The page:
Actor Wyatt Russell is the star of the most original show on television AMC's Lodge 49. We discuss the allure of ancient fraternal orders, the importance of embracing everyday "magic," and getting curious about the places and the people we all too often drive past. He talks about how the show speaks to the isolation of modern social media culture and our longing for fellowship. Wyatt reminisces about previous career as a professional hockey player and the injury that sidelined him from hockey, but opened the door to a career in film and television. He recalls getting his first big break just when he was ready to give up on acting, following in the steps of his famous parents Kurt Russell and Goldie Hawn, and what they taught him about keeping celebrity in perspective.
Season 2 of Lodge 49 premieres on Monday, August 12 at 10/9C on AMC. Visit www.amc.com for more information.. This episode is sponsored by Bank of America’s The Academy for Consumer and Small Business.
Walton Goggins and Jim Gaffigan talk about getting over their fear of snakes to portray Pentecostal snake handlers in their new film Them That Follow. They discuss the beliefs behind the religion, why members of these Pentecostal sect live in fear of the law, and why they took particular care not to reinforce negative stereotypes about the people of rural Appalachia. We talk about what attracts Walton to religious roles from The Apostle to Them That Follow, and how he manages to move so effortlessly between drama and comedy. Then Jim Gaffigan discusses his own transition from comedy to drama, how his acting and standup inform each other, and what it’s been like hit the film festival circuit. He goes into how his experience as a devout Catholic informed his portrayal in the film, his upcoming standup special for Amazon, and how his wife Jeannie’s recovery from a brain tumor has inspired him to get more personal in his act.
Them That Follow opens in theaters this Friday, August 2. Also look for Walton Goggins in HBO’s new limited series The Righteous Gemstones August 18 and Jim’s new comedy special Quality Time on Amazon Prime Video beginning August 16. This episode is sponsored by Anchor. Anchor is a Spotify-owned company that makes it easy for anyone to make a podcast, for free. Get started at www.anchor.fm/kickassnews. We're also sponsored by BetterHelp Online Counseling and Ben and Jerry's Ice Cream.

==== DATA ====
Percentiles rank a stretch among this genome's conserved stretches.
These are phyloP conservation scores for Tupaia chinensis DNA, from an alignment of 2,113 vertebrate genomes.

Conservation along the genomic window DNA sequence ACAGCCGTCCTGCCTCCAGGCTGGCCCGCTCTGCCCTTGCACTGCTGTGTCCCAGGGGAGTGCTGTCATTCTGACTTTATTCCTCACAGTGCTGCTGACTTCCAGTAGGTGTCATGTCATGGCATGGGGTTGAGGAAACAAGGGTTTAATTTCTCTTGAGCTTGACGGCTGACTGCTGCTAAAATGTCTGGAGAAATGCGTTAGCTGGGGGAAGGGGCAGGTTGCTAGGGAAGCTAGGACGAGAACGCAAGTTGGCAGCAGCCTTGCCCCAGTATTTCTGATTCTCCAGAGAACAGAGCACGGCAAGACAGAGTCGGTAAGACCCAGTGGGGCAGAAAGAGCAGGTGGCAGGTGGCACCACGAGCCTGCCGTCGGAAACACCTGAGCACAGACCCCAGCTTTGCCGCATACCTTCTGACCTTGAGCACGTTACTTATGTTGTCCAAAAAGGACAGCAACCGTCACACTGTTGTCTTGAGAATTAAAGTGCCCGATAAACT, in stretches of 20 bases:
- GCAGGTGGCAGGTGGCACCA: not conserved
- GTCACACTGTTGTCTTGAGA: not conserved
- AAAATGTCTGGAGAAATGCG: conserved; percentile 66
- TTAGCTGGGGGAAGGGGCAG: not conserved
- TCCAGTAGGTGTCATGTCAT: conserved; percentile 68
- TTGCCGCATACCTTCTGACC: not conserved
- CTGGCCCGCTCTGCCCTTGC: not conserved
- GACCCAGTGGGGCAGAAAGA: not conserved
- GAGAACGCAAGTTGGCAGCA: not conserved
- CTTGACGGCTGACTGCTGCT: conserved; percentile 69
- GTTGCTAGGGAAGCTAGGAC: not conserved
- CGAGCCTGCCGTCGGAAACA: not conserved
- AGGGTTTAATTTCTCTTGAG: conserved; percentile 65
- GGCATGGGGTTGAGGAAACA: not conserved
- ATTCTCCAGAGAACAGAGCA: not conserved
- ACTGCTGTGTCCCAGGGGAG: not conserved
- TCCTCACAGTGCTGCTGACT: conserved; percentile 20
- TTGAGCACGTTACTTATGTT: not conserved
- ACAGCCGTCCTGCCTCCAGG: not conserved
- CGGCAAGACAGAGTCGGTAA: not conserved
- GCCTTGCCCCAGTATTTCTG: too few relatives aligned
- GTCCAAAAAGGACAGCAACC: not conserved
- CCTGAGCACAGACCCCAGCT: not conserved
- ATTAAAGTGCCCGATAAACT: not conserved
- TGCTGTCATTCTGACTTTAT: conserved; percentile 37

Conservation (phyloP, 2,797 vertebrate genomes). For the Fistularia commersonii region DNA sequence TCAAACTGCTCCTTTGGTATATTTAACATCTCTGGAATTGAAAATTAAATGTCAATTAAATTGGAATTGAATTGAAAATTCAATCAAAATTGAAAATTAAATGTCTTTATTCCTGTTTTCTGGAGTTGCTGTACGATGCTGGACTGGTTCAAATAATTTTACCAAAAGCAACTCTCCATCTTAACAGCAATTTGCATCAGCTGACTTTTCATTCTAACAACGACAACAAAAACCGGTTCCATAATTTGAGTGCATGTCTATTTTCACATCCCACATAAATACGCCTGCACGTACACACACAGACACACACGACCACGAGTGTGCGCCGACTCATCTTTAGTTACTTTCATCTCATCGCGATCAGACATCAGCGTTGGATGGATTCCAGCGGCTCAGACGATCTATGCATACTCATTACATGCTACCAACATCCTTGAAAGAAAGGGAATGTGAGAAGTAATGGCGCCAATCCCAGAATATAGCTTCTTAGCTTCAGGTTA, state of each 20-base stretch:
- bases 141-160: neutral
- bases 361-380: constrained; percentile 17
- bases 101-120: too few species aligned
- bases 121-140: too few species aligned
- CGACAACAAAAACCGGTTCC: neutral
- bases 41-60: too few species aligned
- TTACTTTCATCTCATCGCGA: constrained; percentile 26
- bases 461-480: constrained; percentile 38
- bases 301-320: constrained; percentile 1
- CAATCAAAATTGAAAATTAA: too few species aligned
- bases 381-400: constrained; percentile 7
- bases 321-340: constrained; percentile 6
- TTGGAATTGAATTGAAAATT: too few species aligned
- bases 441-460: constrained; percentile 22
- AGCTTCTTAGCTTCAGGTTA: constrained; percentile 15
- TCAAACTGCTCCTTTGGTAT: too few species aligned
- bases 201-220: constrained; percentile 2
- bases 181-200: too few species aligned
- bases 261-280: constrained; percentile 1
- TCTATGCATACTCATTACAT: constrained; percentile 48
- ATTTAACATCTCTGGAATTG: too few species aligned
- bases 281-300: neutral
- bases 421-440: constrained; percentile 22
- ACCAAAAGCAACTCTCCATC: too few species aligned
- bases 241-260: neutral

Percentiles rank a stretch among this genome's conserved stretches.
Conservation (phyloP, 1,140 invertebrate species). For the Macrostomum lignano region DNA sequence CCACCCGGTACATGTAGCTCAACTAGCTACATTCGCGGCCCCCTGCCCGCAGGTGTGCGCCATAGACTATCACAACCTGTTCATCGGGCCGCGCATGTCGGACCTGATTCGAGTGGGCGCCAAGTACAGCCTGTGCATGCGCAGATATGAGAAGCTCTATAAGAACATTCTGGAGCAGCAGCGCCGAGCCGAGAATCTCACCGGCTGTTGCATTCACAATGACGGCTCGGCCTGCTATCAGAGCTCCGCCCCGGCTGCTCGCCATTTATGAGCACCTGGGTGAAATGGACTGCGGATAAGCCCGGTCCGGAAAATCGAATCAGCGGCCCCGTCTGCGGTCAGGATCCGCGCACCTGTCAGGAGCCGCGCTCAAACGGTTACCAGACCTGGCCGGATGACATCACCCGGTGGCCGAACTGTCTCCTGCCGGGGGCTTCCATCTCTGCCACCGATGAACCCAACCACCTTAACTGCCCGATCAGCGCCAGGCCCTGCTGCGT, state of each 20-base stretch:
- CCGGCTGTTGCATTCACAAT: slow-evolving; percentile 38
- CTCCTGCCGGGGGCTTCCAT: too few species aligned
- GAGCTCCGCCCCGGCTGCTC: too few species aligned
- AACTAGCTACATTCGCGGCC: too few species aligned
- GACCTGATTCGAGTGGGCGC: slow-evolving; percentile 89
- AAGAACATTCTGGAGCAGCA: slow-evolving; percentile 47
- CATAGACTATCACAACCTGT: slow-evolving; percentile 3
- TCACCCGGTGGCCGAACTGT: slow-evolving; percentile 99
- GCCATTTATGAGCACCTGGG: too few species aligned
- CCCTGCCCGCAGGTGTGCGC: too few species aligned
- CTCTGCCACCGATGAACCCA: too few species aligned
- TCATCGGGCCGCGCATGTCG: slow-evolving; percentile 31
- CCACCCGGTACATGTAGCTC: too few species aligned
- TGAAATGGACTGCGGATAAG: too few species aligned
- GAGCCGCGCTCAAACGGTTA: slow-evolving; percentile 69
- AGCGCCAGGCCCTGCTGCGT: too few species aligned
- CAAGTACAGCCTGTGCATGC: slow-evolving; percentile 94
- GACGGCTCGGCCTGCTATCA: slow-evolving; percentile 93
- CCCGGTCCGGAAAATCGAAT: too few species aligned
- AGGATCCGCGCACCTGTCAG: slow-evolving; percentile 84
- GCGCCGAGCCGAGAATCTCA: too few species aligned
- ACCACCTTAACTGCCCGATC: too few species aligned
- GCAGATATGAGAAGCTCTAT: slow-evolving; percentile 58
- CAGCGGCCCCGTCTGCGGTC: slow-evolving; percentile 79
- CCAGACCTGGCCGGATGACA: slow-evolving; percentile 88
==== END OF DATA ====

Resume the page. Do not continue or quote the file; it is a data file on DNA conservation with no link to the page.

Oscar-winning filmmaker Ron Howard (A Beautiful Mind, Apollo 13) discusses his new documentary Pavarotti. He talks about the art of filmmaking and storytelling, how he approaches a documentary versus a narrative film about a real person, and how he got the idea to present Pavarotti’s story as an opera. We get into Pavarotti the romantic, how Ron got the various women of Pavarotti’s life to participate in the film, and why Pavarotti often compared his famous voice to a tempestuous lover. He tells the story of how the Three Tenors were formed, and how Pavarotti took opera into sports stadiums and the mainstream by collaborating with everyone from Steve Wonder to Sting. Plus we talk about Pavarotti’s enormous appetite, his even bigger heart for charity, and Ron’s own chance encounter with this opera legend.
Neil Gaiman talks about adapting his book Good Omens for television, the book’s long journey to the screen, and how he took the reins as show-runner in a promise to his late co-author Terry Pratchett. Neil recalls the origins of their book as a fable about nature vs nurture and opens up about the on screen cameo that was just too painful for him to film. He discusses his writing process, how he manages to avoid distractions, and why he chooses to write across many different mediums. Plus Neil shares the story of the time he and Michael Sheen accidentally dined on an endangered species and got a front row seat for a federal raid.